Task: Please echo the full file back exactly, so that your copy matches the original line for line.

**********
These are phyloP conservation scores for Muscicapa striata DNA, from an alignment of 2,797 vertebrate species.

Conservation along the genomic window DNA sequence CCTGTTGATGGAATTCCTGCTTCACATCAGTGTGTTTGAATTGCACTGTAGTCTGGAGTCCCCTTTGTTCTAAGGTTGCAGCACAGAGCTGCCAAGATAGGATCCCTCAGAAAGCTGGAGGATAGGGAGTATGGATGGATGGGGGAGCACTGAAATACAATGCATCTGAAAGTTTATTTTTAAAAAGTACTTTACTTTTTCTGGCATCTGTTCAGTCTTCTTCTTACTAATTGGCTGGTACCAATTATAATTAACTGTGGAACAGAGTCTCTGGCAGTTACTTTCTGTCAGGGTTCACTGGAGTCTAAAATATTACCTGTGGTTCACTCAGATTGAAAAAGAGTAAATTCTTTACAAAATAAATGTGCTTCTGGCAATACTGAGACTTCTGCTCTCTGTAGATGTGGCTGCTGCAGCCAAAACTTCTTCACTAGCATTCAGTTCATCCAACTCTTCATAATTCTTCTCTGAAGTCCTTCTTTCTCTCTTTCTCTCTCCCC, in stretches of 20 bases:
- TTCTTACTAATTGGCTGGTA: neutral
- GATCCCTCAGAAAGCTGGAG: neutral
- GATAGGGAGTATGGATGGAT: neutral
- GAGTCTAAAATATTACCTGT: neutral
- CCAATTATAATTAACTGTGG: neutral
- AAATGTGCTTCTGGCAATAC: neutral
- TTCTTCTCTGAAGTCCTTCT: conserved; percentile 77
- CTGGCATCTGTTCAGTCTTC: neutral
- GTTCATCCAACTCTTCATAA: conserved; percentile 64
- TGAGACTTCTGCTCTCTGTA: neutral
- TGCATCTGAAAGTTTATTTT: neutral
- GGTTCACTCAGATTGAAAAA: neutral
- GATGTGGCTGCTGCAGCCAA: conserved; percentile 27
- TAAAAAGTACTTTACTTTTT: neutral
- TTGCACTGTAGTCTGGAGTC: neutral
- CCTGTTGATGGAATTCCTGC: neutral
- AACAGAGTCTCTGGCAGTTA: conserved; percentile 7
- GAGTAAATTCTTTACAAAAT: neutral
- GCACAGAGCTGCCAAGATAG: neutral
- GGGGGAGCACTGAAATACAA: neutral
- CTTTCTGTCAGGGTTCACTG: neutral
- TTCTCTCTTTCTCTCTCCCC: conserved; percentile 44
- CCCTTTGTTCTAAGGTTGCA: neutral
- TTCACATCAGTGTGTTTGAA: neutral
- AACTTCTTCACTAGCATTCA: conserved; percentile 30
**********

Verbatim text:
These are phyloP conservation scores for Muscicapa striata DNA, from an alignment of 2,797 vertebrate species.

Conservation along the genomic window DNA sequence CCTGTTGATGGAATTCCTGCTTCACATCAGTGTGTTTGAATTGCACTGTAGTCTGGAGTCCCCTTTGTTCTAAGGTTGCAGCACAGAGCTGCCAAGATAGGATCCCTCAGAAAGCTGGAGGATAGGGAGTATGGATGGATGGGGGAGCACTGAAATACAATGCATCTGAAAGTTTATTTTTAAAAAGTACTTTACTTTTTCTGGCATCTGTTCAGTCTTCTTCTTACTAATTGGCTGGTACCAATTATAATTAACTGTGGAACAGAGTCTCTGGCAGTTACTTTCTGTCAGGGTTCACTGGAGTCTAAAATATTACCTGTGGTTCACTCAGATTGAAAAAGAGTAAATTCTTTACAAAATAAATGTGCTTCTGGCAATACTGAGACTTCTGCTCTCTGTAGATGTGGCTGCTGCAGCCAAAACTTCTTCACTAGCATTCAGTTCATCCAACTCTTCATAATTCTTCTCTGAAGTCCTTCTTTCTCTCTTTCTCTCTCCCC, in stretches of 20 bases:
- TTCTTACTAATTGGCTGGTA: neutral
- GATCCCTCAGAAAGCTGGAG: neutral
- GATAGGGAGTATGGATGGAT: neutral
- GAGTCTAAAATATTACCTGT: neutral
- CCAATTATAATTAACTGTGG: neutral
- AAATGTGCTTCTGGCAATAC: neutral
- TTCTTCTCTGAAGTCCTTCT: conserved; percentile 77
- CTGGCATCTGTTCAGTCTTC: neutral
- GTTCATCCAACTCTTCATAA: conserved; percentile 64
- TGAGACTTCTGCTCTCTGTA: neutral
- TGCATCTGAAAGTTTATTTT: neutral
- GGTTCACTCAGATTGAAAAA: neutral
- GATGTGGCTGCTGCAGCCAA: conserved; percentile 27
- TAAAAAGTACTTTACTTTTT: neutral
- TTGCACTGTAGTCTGGAGTC: neutral
- CCTGTTGATGGAATTCCTGC: neutral
- AACAGAGTCTCTGGCAGTTA: conserved; percentile 7
- GAGTAAATTCTTTACAAAAT: neutral
- GCACAGAGCTGCCAAGATAG: neutral
- GGGGGAGCACTGAAATACAA: neutral
- CTTTCTGTCAGGGTTCACTG: neutral
- TTCTCTCTTTCTCTCTCCCC: conserved; percentile 44
- CCCTTTGTTCTAAGGTTGCA: neutral
- TTCACATCAGTGTGTTTGAA: neutral
- AACTTCTTCACTAGCATTCA: conserved; percentile 30